Fig. 2. Illustration of the terms of the cost function of (2) with respect to wind zonal (u) and meridional (v) components. We consider a hypothetical case with true wind of 7 m/s blowing toward the radar 60° off the radar look direction, and an incidence angle of 30°. We choose a model (a priori) wind of 12 m/s and direction of 30 °. Darker shading indicates lower value of the cost function terms, and higher likelihood of the solution for the wind, (a) NRCS term. (b) a priori (model) term (c) Doppler term. (d) NRCS and NWP combined. (e) NRCS and Doppler combined. (f) NRCS, Doppler, and model combined. A white cross indicates the true wind situation, whereas the white squares indicate the local minima for cost function. The white ellipse is the space of solution found using (5).

B. Relationship Between Doppler Shift and Wind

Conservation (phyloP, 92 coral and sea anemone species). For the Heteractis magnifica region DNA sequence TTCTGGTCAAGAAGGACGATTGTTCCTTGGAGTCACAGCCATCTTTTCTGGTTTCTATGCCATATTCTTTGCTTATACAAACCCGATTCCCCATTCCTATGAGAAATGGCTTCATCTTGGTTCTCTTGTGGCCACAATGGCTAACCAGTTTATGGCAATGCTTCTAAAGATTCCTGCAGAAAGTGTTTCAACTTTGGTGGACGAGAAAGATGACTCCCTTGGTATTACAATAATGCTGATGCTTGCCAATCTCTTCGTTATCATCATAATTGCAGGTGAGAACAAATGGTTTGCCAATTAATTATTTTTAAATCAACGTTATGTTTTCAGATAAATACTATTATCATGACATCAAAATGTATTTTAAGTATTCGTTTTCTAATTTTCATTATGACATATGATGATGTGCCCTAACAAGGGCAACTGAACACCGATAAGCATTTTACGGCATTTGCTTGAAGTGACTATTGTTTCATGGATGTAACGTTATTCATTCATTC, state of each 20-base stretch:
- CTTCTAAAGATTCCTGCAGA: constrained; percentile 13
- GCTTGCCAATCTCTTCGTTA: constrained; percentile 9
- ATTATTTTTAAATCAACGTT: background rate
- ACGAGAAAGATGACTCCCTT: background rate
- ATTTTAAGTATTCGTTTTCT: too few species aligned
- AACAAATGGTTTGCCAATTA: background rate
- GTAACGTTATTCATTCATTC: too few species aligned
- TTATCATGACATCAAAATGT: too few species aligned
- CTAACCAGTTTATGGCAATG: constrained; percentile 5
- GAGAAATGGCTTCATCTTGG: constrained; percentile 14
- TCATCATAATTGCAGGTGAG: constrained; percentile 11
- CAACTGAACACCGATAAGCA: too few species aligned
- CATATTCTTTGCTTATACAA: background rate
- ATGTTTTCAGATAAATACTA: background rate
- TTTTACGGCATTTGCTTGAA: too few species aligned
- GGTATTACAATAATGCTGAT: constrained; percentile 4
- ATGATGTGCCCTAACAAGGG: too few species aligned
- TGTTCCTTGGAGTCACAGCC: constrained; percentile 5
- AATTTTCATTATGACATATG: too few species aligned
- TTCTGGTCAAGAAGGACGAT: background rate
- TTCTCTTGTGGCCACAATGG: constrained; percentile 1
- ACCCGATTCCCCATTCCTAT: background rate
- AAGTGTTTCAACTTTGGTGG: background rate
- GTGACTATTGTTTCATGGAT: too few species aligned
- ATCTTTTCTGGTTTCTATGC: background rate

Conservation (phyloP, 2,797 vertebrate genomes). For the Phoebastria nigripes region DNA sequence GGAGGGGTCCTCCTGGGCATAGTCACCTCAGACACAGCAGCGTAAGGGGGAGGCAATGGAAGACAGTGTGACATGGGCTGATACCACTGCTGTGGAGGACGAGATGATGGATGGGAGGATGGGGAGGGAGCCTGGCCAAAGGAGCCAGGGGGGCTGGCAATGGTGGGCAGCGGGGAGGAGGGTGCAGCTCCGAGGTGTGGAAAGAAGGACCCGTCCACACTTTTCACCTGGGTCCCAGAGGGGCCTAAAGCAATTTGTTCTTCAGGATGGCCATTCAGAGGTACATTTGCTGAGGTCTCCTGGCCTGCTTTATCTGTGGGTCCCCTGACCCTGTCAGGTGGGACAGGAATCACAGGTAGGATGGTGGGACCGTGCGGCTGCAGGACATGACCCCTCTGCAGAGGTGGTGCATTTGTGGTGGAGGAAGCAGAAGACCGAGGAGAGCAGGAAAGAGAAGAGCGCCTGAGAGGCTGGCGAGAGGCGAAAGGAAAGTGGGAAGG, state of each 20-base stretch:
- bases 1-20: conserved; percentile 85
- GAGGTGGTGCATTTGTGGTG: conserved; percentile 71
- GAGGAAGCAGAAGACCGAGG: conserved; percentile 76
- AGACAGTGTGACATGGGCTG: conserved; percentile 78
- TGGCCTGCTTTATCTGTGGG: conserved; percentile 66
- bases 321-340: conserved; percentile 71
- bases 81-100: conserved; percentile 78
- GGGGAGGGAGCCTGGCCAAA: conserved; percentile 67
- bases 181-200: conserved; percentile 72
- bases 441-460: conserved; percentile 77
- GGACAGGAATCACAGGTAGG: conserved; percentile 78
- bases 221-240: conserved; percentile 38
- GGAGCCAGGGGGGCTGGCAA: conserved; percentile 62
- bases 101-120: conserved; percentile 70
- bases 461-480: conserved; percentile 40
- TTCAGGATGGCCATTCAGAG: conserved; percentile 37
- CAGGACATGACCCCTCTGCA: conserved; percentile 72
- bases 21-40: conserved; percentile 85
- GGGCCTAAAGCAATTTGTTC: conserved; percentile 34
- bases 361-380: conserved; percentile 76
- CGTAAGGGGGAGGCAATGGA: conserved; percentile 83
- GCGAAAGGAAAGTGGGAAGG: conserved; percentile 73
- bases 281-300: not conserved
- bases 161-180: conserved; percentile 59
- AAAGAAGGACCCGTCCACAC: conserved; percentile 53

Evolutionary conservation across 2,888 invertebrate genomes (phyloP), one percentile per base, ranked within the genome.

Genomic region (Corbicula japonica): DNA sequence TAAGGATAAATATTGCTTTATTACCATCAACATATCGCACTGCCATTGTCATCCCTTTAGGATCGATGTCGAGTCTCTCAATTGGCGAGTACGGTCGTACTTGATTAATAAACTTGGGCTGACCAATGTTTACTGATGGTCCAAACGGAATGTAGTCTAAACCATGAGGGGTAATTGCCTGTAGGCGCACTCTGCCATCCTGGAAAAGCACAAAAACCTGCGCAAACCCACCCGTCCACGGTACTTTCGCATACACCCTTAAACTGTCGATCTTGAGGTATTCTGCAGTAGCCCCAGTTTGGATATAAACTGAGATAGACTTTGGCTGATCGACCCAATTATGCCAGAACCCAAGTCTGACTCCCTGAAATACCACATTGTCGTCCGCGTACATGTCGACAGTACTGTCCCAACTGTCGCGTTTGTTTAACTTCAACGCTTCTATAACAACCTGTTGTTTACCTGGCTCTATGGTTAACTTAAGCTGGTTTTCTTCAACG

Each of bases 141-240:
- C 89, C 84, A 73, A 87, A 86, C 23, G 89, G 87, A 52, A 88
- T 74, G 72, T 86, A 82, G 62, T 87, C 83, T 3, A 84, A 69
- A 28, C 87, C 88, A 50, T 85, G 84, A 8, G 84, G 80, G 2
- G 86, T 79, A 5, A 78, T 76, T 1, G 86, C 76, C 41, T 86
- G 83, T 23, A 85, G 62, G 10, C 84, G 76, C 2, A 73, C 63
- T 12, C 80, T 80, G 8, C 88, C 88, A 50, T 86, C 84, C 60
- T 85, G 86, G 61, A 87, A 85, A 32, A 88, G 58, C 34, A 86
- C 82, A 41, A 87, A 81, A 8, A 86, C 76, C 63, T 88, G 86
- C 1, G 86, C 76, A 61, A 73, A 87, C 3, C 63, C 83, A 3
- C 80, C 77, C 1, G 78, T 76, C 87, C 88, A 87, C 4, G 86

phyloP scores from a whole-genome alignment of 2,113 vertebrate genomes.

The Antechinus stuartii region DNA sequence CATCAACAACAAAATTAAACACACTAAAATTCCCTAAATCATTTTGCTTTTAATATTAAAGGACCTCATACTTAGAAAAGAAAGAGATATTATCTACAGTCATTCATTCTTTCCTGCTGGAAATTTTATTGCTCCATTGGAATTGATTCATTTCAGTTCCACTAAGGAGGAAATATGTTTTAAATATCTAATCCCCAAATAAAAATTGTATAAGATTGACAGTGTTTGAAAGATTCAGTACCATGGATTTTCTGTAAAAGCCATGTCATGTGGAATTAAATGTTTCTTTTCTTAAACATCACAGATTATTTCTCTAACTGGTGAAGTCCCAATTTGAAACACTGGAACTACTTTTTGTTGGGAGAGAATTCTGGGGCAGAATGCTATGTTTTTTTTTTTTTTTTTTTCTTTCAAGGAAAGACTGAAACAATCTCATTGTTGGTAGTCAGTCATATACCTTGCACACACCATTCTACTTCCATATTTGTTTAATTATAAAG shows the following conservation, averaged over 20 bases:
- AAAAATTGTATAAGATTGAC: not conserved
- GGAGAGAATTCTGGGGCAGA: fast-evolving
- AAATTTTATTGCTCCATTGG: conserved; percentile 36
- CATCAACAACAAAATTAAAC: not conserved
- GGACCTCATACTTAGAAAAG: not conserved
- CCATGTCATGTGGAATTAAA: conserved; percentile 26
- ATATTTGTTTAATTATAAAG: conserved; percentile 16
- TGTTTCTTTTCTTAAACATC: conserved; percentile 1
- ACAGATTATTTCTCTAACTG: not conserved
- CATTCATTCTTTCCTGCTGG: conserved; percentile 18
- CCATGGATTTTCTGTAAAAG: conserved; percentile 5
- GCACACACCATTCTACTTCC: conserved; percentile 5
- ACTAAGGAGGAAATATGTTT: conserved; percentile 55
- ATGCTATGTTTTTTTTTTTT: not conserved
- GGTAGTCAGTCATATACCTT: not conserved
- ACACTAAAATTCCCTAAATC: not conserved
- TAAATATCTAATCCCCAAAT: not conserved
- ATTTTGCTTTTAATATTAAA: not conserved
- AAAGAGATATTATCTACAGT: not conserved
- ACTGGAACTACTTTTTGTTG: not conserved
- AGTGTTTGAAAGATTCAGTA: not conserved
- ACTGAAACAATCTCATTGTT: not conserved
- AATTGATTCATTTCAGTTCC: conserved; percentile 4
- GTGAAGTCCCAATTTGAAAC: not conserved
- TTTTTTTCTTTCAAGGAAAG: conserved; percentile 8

To perform wind inversion from the normalized radar cross section, empirical geophysical model functions (GMFs) such as CMOD (e.g., [2], [12], or [13]) are normally used. Such functions relate the wind speed and direction (with respect to the antenna look direction) to the NRCS with respect to radar configuration (radar wavelength, polarization, and incidence angle). In this paper, we assess the variation of the Doppler shift as a function of wind and radar configurations, and a GMF for Doppler shift by colocating wind measurements at 10 m height from ECMWF (updated every 6 h with 0.5 ° spatial resolution) with C-band ASAR Doppler anomalies. We built a match-up database between wind speed and direction from ECMWF, collocated with incidence angle and Doppler measurements from ASAR leading to 277211 and 350007 colocations for VV and HH polarizations, respectively. Fig. 1(a) and (d) show the Doppler anomaly (squares) with respect to incidence angle (Formula$\pm 0.5^{\circ}$) for a 7 m/s (±2 m/s) wind speed in upwind (wind blowing toward the antenna Formula$\pm 20^{\circ}$) and downwind (wind blowing away from the antenna Formula$\pm 20^{\circ}$) directions. Fig. 1(b) and (e) shows the Doppler anomaly (squares) with respect to wind speed (±1 m/s) for 40° (Formula$\pm 1^{\circ}$) incidence angle in upwind Formula$(\pm 20^{\circ})$ and downwind Formula$(\pm 20^{\circ})$ directions. Fig. 1(c) and (f) show the Doppler anomaly (squares) with respect to azimuth angle (Formula$\pm 1^{\circ}$) for 40° (Formula$\pm 1^{\circ}$) incidence angle and a 7 m/s (±2 m/s) wind speed. The top and bottom panels are respectively for VV and HH polarization. The vertical bars indicate the spread of the Doppler measurements. As observed, the spread is significant. It can be explained by several factors such as the shift in time between ECMWF outputs and ASAR acquisition, errors in the wind from the model, other geophysical phenomena such as rain (it impacts the roughness and the local wind speed at a resolution not resolved by NWP models), the errors in the Doppler estimates and the nongeophysical corrections applied to the Doppler centroid to get the geophysical Doppler. The areas where strong currents occur have been filtered out.